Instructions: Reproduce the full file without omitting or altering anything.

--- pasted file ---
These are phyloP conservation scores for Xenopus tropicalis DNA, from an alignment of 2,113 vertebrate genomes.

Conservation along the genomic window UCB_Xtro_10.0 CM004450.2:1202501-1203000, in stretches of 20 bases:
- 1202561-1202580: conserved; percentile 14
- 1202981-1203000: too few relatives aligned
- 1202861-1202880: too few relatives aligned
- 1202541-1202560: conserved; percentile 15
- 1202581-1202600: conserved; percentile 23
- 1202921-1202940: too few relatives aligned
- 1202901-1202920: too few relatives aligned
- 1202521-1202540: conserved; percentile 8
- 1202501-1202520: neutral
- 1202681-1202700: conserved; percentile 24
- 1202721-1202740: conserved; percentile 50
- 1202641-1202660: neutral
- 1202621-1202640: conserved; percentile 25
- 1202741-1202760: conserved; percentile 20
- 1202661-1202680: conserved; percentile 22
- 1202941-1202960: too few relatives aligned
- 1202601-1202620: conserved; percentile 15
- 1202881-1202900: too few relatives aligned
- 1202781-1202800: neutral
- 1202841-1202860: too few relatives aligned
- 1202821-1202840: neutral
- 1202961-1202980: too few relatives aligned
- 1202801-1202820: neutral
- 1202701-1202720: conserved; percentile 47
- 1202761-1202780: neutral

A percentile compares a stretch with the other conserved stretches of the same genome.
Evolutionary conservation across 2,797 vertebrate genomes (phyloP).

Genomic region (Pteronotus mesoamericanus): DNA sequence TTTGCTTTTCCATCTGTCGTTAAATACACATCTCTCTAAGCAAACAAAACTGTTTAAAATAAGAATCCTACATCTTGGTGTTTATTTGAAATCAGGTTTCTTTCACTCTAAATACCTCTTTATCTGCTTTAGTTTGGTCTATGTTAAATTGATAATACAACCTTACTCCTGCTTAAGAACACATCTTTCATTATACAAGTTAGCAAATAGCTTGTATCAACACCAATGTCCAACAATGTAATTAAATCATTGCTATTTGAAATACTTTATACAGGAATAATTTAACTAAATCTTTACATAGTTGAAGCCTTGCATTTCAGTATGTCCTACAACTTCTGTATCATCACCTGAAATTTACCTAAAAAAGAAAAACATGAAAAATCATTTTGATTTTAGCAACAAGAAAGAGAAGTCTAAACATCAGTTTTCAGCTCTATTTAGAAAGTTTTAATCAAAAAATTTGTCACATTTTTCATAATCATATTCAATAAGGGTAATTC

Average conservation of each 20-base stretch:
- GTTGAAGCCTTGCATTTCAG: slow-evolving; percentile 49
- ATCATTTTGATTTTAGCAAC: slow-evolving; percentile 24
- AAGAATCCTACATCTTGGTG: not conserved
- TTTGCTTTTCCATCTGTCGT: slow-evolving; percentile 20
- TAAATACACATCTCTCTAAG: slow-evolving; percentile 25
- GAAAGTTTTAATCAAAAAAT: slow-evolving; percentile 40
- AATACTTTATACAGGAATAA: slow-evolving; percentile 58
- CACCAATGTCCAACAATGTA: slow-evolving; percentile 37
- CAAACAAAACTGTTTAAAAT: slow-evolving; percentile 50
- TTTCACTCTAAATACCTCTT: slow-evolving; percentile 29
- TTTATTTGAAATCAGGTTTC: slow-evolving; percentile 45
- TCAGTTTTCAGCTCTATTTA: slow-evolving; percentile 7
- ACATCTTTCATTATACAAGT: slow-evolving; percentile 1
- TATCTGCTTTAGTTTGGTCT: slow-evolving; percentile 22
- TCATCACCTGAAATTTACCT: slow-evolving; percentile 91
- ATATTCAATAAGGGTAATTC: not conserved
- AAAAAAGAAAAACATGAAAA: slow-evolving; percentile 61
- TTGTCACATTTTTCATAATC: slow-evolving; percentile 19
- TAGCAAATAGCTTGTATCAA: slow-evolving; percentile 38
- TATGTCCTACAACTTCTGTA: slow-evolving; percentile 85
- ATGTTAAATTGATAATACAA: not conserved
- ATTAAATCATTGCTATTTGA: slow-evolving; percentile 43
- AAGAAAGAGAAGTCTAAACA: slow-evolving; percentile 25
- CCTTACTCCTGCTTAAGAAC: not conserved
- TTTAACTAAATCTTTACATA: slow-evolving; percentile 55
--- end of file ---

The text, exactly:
These are phyloP conservation scores for Xenopus tropicalis DNA, from an alignment of 2,113 vertebrate genomes.

Conservation along the genomic window UCB_Xtro_10.0 CM004450.2:1202501-1203000, in stretches of 20 bases:
- 1202561-1202580: conserved; percentile 14
- 1202981-1203000: too few relatives aligned
- 1202861-1202880: too few relatives aligned
- 1202541-1202560: conserved; percentile 15
- 1202581-1202600: conserved; percentile 23
- 1202921-1202940: too few relatives aligned
- 1202901-1202920: too few relatives aligned
- 1202521-1202540: conserved; percentile 8
- 1202501-1202520: neutral
- 1202681-1202700: conserved; percentile 24
- 1202721-1202740: conserved; percentile 50
- 1202641-1202660: neutral
- 1202621-1202640: conserved; percentile 25
- 1202741-1202760: conserved; percentile 20
- 1202661-1202680: conserved; percentile 22
- 1202941-1202960: too few relatives aligned
- 1202601-1202620: conserved; percentile 15
- 1202881-1202900: too few relatives aligned
- 1202781-1202800: neutral
- 1202841-1202860: too few relatives aligned
- 1202821-1202840: neutral
- 1202961-1202980: too few relatives aligned
- 1202801-1202820: neutral
- 1202701-1202720: conserved; percentile 47
- 1202761-1202780: neutral

A percentile compares a stretch with the other conserved stretches of the same genome.
Evolutionary conservation across 2,797 vertebrate genomes (phyloP).

Genomic region (Pteronotus mesoamericanus): DNA sequence TTTGCTTTTCCATCTGTCGTTAAATACACATCTCTCTAAGCAAACAAAACTGTTTAAAATAAGAATCCTACATCTTGGTGTTTATTTGAAATCAGGTTTCTTTCACTCTAAATACCTCTTTATCTGCTTTAGTTTGGTCTATGTTAAATTGATAATACAACCTTACTCCTGCTTAAGAACACATCTTTCATTATACAAGTTAGCAAATAGCTTGTATCAACACCAATGTCCAACAATGTAATTAAATCATTGCTATTTGAAATACTTTATACAGGAATAATTTAACTAAATCTTTACATAGTTGAAGCCTTGCATTTCAGTATGTCCTACAACTTCTGTATCATCACCTGAAATTTACCTAAAAAAGAAAAACATGAAAAATCATTTTGATTTTAGCAACAAGAAAGAGAAGTCTAAACATCAGTTTTCAGCTCTATTTAGAAAGTTTTAATCAAAAAATTTGTCACATTTTTCATAATCATATTCAATAAGGGTAATTC

Average conservation of each 20-base stretch:
- GTTGAAGCCTTGCATTTCAG: slow-evolving; percentile 49
- ATCATTTTGATTTTAGCAAC: slow-evolving; percentile 24
- AAGAATCCTACATCTTGGTG: not conserved
- TTTGCTTTTCCATCTGTCGT: slow-evolving; percentile 20
- TAAATACACATCTCTCTAAG: slow-evolving; percentile 25
- GAAAGTTTTAATCAAAAAAT: slow-evolving; percentile 40
- AATACTTTATACAGGAATAA: slow-evolving; percentile 58
- CACCAATGTCCAACAATGTA: slow-evolving; percentile 37
- CAAACAAAACTGTTTAAAAT: slow-evolving; percentile 50
- TTTCACTCTAAATACCTCTT: slow-evolving; percentile 29
- TTTATTTGAAATCAGGTTTC: slow-evolving; percentile 45
- TCAGTTTTCAGCTCTATTTA: slow-evolving; percentile 7
- ACATCTTTCATTATACAAGT: slow-evolving; percentile 1
- TATCTGCTTTAGTTTGGTCT: slow-evolving; percentile 22
- TCATCACCTGAAATTTACCT: slow-evolving; percentile 91
- ATATTCAATAAGGGTAATTC: not conserved
- AAAAAAGAAAAACATGAAAA: slow-evolving; percentile 61
- TTGTCACATTTTTCATAATC: slow-evolving; percentile 19
- TAGCAAATAGCTTGTATCAA: slow-evolving; percentile 38
- TATGTCCTACAACTTCTGTA: slow-evolving; percentile 85
- ATGTTAAATTGATAATACAA: not conserved
- ATTAAATCATTGCTATTTGA: slow-evolving; percentile 43
- AAGAAAGAGAAGTCTAAACA: slow-evolving; percentile 25
- CCTTACTCCTGCTTAAGAAC: not conserved
- TTTAACTAAATCTTTACATA: slow-evolving; percentile 55